Food for thought: So if PSC said you can't regulate people that you compete with because of the conflict of interest, therefore we are not approving the scheme, how come ASIC still allows CPA to regulate accountants and how comfortable do you feel about them running the disciplinary process and your QA audit.
To borrow and modify a Vulcan saying " The needs of the many outweigh the needs of the few... or the 27."

This seems to be another compelling reason, if they didn't have $7.4 million of them already, to CLOSE DOWN CPA ADVICE. Out of this whole mess public practitioners have suffered the most direct impacts. Maybe CPA Aust could come to some deal with CAANZ to transition CPA public practitioners to them and be done with it, public practitioners are just a pesky vocal minority, like me. Not sure how many are left anyway, I know a lot have transferred over to CAANZ if they can already.

JWheldon
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Re: Update on the operation of limited liability schemes for Public Practitioners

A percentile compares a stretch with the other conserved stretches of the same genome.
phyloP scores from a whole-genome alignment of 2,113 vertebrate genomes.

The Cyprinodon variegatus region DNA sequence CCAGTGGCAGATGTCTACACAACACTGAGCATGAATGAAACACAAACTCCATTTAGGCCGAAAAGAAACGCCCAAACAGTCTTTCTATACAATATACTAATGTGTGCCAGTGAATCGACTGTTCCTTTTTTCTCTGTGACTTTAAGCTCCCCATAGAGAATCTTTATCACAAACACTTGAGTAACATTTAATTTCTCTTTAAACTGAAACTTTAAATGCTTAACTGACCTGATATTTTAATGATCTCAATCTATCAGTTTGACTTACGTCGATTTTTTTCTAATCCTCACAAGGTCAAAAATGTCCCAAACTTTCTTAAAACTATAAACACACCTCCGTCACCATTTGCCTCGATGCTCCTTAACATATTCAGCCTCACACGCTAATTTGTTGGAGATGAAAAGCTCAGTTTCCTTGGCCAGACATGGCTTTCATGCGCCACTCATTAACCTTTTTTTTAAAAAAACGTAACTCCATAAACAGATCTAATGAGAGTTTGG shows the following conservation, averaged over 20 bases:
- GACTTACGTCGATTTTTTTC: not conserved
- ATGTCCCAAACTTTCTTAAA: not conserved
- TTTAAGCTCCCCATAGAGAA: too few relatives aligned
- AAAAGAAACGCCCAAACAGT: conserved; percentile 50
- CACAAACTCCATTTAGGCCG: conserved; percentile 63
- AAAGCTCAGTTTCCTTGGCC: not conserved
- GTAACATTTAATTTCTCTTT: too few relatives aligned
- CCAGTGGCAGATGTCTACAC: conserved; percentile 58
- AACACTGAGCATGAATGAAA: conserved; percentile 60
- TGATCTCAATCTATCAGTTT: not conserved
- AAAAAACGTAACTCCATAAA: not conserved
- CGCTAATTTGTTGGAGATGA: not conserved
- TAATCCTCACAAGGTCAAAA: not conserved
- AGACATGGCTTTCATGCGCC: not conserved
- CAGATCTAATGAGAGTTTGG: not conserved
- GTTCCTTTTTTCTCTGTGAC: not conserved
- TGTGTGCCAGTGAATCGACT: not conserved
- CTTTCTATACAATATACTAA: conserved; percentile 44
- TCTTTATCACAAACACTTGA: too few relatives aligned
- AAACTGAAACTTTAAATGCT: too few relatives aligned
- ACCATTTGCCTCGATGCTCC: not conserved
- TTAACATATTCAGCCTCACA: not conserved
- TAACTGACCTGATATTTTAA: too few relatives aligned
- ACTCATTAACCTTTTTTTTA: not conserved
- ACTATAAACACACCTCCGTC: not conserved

Post by JWheldon » Wed Jan 24, 2018 4:43 pm

The basic problem is the risk involved with financial planning operation, which the accounting industry couldn't secure with an appropriate insurance policy. Therefore they had to remove the financial planning side to get coverage. This exclusion from CPA Australia, does seem like a house insurance policy, which has many exclusions.

It does seem that for those who operate as public practitioners and also AFS limited licence holders or authorised representatives, that they are wasting their time paying the $50 in annual Professional Standards Scheme contributions, as it appears they are not covered.

It also appears, that those practitioners undertaking accounting and financials services will need to restructure their business, and ensure appropriate insurance coverage, or think twice.

Given that CPA Australia Advice was established for the small practitioners, it would appear that it will continue to lose large amounts of CPA Australia membership funds for many many years to come, just like AAT and other ventures. Don't see medium sized accounting/financial planning practices moving to CPA Australia Advice.

Careful thought needs to be taken with regards to those small public practitioners, that have entered the AFS limited licence/ authorised representative space.

"The CPA Australia Professional Standards scheme does not cover: